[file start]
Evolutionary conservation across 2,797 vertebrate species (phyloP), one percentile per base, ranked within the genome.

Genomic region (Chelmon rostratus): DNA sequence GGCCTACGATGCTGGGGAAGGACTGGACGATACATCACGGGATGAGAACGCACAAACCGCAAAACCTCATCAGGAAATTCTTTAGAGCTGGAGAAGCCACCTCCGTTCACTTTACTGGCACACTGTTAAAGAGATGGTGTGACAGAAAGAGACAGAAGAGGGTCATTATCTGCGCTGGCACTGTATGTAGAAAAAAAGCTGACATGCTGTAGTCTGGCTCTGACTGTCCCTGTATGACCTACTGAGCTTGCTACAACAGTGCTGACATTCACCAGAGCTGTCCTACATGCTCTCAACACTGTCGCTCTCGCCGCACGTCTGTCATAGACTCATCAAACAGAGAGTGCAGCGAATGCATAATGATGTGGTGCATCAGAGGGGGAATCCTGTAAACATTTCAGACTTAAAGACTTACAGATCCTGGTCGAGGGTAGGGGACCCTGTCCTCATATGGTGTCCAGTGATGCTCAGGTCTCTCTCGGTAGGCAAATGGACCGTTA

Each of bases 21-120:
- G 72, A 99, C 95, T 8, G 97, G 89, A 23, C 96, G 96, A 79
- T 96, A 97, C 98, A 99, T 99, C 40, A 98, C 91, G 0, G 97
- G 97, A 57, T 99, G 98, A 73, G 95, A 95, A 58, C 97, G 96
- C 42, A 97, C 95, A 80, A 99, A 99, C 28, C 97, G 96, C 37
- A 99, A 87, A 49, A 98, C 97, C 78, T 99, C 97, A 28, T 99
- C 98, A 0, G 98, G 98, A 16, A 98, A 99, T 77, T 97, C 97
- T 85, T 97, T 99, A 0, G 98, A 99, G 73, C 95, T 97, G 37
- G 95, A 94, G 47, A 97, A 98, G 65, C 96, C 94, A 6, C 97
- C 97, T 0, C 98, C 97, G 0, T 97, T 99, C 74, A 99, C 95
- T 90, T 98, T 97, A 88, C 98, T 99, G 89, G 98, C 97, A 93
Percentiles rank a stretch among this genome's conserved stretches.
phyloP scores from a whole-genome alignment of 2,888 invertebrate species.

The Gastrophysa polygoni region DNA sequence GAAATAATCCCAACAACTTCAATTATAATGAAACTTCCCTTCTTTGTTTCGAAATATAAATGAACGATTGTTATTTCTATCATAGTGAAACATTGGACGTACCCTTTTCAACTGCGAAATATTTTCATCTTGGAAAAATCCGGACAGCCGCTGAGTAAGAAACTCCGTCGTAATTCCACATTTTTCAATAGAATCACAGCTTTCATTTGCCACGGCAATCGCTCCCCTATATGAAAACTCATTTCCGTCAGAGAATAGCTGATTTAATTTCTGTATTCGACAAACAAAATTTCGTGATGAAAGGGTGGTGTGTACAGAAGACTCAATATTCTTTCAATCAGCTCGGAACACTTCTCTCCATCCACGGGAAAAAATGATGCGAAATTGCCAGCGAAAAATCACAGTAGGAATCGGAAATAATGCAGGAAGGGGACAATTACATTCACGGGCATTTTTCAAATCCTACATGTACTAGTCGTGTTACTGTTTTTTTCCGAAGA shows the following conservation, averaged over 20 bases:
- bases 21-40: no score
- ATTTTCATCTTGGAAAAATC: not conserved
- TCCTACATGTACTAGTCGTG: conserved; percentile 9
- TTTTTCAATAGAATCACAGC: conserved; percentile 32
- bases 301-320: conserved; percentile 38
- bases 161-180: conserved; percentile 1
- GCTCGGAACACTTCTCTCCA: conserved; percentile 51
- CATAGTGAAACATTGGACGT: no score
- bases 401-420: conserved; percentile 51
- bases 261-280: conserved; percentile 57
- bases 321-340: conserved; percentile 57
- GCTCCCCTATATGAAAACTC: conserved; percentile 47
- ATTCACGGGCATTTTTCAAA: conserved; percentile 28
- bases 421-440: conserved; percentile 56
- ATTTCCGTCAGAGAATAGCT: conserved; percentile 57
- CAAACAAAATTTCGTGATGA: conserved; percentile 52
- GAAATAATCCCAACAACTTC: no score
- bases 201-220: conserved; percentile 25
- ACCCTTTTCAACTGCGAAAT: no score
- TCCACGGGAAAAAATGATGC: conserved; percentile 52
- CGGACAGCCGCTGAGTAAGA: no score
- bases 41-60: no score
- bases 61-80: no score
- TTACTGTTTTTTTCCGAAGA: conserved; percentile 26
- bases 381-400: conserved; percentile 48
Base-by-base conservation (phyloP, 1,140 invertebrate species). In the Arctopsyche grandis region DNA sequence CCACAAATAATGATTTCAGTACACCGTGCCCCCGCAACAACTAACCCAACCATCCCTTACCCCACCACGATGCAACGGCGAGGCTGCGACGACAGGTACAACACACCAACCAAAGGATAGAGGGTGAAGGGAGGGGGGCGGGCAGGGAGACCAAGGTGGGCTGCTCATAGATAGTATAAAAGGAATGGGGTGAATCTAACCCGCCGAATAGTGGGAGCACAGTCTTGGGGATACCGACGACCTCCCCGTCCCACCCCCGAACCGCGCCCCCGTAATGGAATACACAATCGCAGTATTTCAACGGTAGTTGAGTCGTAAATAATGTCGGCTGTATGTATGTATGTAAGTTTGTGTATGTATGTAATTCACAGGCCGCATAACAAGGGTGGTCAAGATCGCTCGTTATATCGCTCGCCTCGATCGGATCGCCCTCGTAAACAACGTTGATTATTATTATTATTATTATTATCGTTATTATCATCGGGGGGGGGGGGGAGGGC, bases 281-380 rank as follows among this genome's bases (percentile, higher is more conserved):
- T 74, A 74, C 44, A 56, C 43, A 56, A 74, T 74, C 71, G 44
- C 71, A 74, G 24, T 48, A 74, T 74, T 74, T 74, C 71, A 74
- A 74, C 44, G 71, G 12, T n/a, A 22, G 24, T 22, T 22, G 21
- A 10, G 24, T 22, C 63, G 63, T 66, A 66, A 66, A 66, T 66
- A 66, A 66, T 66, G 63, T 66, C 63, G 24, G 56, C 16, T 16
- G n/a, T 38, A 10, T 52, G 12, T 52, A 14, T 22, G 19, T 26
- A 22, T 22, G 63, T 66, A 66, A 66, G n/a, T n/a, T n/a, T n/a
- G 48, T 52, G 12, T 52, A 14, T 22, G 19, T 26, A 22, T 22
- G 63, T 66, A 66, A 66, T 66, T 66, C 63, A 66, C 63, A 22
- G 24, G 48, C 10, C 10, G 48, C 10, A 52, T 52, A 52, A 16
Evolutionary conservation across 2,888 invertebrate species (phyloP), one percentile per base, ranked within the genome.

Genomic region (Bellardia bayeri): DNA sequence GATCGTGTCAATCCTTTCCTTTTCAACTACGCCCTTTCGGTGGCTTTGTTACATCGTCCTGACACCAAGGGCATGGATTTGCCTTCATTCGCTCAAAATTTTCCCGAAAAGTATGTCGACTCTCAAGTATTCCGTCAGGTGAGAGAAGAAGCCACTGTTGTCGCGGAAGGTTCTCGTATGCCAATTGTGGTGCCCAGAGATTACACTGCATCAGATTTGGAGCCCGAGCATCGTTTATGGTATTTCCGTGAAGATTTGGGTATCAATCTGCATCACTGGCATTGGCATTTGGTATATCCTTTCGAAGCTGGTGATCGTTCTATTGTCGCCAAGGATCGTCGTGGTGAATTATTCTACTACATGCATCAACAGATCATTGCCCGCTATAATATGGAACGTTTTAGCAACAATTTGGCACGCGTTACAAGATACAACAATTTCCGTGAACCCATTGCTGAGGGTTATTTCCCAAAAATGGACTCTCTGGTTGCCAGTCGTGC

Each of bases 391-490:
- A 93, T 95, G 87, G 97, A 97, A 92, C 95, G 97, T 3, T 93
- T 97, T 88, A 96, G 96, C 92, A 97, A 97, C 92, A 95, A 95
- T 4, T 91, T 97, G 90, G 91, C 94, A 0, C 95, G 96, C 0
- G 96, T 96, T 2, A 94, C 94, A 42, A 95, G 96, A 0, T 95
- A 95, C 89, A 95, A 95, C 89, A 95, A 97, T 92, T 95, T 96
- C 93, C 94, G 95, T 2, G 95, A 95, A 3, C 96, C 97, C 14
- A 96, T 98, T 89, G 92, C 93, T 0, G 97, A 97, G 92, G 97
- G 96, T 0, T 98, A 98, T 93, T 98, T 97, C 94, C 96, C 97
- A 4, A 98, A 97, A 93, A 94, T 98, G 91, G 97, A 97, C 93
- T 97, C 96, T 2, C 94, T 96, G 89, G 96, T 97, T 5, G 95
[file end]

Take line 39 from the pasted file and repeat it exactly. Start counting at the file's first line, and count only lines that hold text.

- bases 61-80: no score